Legislative Assembly for the ACT: 2003 Week 10 Hansard (24 September) . . Page.. 3611 ..
MR WOOD: There is a deal of information on that and I will get it to you.
Community fire units
MR PRATT: Mr Speaker, my question is to the Minister for Police and Emergency Services, Mr Bill Wood. Minister, how did you determine which eight suburbs in Canberra were chosen to have community fire units?
MR WOOD: I guess you should rephrase your question "how was it determined"because I did not determine it. It was determined by a process within the Emergency Services Bureau. I do not know the exact details of that process but I will find out for you.
I do know, as your question hints, that there are other suburbs that would like to have been part of it. I know that some of my colleagues have asked why wasn't this or that suburb part of it. It is pretty obvious that the suburbs that were selected were certainly those adjacent to bushland, to the Canberra Nature Park or on the urban fringe, and they are all logical selections.
It is certainly the case that quite a number of other suburbs could also logically have been included, and residents in some of them would have wished that that had been the case. But I do point out to you that this is a trial program; it is not the total program. We are running this to see how it goes. My expectation is that it will expand but let us wait and see. In the future, Mr Pratt, you could be confident that other suburbs that are logically needing that sort of protection will be attended to.
MRS BURKE: My question is to the minister for housing, Mr Wood. Why is the government planning to sell off the homes of ACT Housing tenants in various streets in Yarralumla?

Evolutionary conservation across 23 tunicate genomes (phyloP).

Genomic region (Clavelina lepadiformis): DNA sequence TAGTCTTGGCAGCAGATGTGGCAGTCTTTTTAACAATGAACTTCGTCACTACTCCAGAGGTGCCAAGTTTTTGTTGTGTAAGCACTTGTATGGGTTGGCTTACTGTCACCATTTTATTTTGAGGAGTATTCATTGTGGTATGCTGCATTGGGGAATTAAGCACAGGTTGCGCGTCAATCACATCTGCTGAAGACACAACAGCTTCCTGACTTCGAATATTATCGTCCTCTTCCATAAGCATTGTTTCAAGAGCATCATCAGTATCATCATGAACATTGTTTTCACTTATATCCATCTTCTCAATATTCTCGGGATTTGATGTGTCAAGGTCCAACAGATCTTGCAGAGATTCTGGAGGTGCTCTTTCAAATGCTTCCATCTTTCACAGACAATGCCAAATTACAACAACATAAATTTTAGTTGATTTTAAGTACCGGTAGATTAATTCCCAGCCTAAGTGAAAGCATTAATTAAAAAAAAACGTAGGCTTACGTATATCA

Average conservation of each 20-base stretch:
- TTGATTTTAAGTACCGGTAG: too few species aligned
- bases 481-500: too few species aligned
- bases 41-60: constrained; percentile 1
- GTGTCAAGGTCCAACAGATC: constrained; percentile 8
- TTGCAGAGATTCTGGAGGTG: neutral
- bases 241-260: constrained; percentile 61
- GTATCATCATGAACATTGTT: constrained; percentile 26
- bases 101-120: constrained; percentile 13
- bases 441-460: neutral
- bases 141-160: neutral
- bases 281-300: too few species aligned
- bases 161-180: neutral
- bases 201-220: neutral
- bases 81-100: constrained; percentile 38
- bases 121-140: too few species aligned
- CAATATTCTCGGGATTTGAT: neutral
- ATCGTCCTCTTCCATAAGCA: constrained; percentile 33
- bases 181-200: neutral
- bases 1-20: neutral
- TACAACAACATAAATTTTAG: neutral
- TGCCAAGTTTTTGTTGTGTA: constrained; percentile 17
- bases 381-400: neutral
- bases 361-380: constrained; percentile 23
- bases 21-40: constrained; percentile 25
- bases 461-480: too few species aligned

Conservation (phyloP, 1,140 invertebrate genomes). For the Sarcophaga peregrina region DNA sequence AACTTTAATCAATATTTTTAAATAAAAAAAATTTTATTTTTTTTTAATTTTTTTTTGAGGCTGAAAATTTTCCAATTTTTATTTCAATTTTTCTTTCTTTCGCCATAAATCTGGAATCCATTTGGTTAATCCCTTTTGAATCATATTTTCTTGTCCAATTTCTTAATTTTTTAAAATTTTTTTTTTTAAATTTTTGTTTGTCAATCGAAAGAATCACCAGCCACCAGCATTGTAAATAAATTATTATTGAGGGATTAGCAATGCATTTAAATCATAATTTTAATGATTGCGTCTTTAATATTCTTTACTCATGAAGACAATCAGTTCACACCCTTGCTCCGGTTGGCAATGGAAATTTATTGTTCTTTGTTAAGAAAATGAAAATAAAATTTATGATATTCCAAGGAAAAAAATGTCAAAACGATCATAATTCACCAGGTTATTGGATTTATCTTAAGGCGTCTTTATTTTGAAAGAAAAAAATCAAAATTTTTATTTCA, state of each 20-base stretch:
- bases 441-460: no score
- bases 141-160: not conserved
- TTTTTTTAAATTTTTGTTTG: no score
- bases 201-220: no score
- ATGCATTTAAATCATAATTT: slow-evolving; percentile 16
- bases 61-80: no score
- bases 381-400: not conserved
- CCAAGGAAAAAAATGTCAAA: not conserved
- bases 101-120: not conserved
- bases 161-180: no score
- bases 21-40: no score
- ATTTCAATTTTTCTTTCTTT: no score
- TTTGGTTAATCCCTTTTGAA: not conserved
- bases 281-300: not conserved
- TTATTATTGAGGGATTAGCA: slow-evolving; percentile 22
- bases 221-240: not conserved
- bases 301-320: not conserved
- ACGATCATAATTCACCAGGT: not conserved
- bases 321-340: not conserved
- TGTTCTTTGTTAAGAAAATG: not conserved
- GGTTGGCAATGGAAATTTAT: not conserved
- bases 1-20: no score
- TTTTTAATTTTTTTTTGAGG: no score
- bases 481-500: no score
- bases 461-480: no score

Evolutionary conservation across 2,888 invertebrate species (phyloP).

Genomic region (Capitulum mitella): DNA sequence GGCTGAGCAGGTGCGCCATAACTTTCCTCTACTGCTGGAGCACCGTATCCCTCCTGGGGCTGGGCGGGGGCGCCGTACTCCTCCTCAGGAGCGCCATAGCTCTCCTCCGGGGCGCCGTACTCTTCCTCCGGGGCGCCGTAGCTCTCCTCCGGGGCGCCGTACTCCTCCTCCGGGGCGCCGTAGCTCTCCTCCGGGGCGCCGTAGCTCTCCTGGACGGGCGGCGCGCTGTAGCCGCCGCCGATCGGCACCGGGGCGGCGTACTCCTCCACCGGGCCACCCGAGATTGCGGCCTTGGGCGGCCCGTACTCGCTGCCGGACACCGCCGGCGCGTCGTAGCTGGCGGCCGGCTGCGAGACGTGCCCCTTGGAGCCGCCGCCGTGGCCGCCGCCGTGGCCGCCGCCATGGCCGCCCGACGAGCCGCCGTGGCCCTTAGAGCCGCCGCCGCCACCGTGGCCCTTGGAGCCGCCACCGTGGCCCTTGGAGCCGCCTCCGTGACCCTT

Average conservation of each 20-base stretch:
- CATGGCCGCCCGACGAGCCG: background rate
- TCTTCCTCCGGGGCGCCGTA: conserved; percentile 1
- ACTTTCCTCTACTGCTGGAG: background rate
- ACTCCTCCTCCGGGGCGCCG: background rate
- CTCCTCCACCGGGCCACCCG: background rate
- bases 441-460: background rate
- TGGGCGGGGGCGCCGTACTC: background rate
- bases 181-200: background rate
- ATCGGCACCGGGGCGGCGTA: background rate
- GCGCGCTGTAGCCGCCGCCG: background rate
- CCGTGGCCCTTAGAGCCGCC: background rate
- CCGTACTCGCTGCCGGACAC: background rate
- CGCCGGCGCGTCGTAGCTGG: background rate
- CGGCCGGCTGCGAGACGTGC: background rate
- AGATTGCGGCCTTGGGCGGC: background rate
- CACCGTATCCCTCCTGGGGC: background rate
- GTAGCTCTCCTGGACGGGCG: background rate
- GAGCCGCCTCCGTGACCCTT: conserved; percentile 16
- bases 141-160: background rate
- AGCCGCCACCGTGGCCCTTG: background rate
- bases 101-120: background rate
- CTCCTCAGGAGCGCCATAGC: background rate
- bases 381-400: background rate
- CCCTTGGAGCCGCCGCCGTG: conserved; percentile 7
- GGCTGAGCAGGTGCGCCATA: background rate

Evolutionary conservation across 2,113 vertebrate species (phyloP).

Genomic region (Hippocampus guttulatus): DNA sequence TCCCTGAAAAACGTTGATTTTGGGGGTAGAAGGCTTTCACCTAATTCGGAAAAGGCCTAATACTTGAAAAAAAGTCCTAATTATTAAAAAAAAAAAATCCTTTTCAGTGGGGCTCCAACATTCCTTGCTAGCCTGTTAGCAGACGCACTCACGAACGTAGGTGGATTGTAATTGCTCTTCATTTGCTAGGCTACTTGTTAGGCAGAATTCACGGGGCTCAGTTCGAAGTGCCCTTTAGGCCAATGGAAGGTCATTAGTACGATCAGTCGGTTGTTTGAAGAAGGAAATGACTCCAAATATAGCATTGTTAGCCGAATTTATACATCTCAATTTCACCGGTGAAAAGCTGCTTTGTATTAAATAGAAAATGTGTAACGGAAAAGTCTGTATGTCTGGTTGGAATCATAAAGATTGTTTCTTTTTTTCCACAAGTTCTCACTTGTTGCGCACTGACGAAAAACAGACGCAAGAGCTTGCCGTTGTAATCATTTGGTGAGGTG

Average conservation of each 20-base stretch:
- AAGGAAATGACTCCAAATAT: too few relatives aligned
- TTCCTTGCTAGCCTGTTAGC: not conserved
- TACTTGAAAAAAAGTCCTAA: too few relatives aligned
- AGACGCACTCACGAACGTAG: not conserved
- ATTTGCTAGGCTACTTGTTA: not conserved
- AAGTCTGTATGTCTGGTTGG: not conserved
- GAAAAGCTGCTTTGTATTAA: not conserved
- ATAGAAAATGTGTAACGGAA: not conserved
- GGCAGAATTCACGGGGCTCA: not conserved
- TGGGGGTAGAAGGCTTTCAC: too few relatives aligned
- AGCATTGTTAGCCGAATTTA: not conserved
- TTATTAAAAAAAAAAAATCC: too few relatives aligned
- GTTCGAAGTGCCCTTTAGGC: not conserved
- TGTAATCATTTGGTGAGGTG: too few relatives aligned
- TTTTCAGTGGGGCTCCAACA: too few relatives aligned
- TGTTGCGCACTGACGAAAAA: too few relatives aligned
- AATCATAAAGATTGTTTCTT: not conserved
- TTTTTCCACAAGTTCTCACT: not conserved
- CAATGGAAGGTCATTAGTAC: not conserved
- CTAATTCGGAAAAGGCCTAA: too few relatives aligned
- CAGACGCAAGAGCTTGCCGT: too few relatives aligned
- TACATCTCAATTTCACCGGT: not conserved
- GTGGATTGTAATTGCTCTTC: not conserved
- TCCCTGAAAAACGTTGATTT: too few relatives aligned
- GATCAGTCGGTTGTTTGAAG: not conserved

MR WOOD: There has been a long-running program of asset sales by ACT Housing. It goes back into history. I guess someone sitting up in the back knows about that. ACT Housing sells and acquires properties all the time. We look around the place. I am involved on occasions with properties in fairly desirable areas, so-called, that are beyond their useful life and are sold. We can buy other properties as a consequence.
I do not know the particular program in Yarralumla. I do know that, as a general rule, a property is not sold if the current tenant is very keen to remain in that property. When I was sitting where you are, Mrs Burke, I had approaches from a number of people in Yarralumla when it was suggested to them by ACT Housing that property might be sold. The outcome of that was that there was a hold put on it. People had lived there for 30 or 40 years. One lady had lived there for 50 years or thereabouts and it was accepted that, after a very long term of residence, that house would not be sold. If you want to come to me with details about property sales that perhaps people are concerned about, I will certainly pay attention to that.